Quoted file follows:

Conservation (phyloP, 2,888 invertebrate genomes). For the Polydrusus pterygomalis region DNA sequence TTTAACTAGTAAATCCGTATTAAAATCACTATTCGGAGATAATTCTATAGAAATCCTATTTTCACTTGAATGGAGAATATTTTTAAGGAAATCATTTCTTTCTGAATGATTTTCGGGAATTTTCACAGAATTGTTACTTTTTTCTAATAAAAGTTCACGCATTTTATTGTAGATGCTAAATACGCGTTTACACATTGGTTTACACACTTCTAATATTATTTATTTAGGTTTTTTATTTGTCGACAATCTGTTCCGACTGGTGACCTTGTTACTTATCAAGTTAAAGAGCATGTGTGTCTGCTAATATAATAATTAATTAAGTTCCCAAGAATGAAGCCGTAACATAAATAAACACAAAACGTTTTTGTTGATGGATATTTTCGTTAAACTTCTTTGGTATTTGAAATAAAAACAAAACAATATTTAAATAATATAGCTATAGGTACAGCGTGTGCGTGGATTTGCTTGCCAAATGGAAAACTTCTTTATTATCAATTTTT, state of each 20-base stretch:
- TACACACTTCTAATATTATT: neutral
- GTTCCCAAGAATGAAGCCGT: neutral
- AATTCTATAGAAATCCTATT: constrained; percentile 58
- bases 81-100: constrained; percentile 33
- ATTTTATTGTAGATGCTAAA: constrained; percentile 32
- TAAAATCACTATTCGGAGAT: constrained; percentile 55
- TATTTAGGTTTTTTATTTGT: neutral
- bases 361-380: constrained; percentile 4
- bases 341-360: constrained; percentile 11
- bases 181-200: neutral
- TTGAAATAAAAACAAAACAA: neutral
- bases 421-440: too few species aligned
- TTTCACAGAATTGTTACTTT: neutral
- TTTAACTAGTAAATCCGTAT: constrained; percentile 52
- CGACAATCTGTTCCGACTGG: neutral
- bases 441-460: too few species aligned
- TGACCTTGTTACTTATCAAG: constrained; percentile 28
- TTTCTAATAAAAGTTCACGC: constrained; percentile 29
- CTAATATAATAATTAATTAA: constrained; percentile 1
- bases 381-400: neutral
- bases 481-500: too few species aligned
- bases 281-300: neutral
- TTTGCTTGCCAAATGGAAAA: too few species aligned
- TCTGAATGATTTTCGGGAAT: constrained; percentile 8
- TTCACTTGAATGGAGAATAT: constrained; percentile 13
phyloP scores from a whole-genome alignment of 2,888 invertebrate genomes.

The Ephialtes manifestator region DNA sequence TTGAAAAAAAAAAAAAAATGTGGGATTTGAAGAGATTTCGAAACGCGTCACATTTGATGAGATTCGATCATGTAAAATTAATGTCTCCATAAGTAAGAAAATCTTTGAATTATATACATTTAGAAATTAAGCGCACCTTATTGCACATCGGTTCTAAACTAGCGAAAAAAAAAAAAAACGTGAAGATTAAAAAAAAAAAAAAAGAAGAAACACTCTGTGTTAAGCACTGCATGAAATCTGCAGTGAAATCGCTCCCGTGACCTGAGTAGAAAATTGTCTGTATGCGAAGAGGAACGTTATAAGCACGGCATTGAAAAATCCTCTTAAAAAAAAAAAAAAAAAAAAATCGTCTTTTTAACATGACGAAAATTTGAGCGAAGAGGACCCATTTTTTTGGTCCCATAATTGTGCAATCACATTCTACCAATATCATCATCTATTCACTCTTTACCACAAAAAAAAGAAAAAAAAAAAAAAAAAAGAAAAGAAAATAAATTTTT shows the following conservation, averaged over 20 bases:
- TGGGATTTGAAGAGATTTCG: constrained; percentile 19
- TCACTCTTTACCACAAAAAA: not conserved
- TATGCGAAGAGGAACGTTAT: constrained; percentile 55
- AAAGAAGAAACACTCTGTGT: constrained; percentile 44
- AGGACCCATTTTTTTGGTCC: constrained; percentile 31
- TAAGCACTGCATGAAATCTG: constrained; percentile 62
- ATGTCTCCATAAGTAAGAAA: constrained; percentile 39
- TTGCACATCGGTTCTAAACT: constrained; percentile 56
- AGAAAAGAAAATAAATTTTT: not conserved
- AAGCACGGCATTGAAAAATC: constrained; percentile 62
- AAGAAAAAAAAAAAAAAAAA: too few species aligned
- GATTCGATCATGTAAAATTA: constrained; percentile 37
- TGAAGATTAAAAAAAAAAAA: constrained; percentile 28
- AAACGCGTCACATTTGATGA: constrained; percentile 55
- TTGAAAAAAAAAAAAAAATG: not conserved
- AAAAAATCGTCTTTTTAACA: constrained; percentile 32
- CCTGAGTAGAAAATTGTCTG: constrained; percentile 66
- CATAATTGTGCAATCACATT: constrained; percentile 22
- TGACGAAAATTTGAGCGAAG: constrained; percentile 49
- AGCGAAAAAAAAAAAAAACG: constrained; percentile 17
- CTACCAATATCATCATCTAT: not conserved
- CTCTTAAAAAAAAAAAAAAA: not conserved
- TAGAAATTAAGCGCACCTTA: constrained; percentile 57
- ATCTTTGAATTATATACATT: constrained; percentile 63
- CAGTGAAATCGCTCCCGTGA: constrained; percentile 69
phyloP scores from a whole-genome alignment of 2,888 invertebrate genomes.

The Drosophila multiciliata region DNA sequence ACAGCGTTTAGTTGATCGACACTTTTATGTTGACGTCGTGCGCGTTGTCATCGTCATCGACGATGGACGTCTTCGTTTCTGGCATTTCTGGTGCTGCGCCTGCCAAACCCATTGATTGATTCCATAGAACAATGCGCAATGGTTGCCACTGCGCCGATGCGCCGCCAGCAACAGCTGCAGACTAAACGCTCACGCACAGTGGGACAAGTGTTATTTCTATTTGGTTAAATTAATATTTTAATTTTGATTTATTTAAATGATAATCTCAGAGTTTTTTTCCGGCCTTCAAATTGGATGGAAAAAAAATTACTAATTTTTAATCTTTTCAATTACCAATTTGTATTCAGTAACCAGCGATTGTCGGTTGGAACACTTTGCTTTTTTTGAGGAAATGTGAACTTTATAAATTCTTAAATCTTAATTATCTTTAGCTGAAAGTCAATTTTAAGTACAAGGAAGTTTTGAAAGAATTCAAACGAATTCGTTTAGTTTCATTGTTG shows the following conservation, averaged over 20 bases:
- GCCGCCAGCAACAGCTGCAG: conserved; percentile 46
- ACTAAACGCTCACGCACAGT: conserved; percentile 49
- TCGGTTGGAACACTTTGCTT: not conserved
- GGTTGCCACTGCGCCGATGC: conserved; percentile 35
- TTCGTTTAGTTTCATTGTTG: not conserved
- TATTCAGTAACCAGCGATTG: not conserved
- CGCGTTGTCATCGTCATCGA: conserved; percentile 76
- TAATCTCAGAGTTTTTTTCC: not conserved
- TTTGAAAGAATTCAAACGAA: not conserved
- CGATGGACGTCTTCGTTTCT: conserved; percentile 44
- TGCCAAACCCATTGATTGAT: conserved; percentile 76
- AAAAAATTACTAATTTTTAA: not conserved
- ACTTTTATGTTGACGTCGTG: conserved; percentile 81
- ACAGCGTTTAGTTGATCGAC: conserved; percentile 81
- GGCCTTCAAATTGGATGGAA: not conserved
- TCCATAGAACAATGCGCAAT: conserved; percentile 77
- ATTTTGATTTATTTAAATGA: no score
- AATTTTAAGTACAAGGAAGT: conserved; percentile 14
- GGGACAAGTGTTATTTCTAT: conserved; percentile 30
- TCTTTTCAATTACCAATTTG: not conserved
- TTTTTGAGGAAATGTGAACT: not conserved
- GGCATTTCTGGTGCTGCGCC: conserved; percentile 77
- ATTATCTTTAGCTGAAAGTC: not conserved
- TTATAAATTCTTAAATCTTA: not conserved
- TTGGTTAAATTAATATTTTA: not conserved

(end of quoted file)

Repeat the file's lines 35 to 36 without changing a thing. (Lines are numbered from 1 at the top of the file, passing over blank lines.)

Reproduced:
- ATGTCTCCATAAGTAAGAAA: constrained; percentile 39
- TTGCACATCGGTTCTAAACT: constrained; percentile 56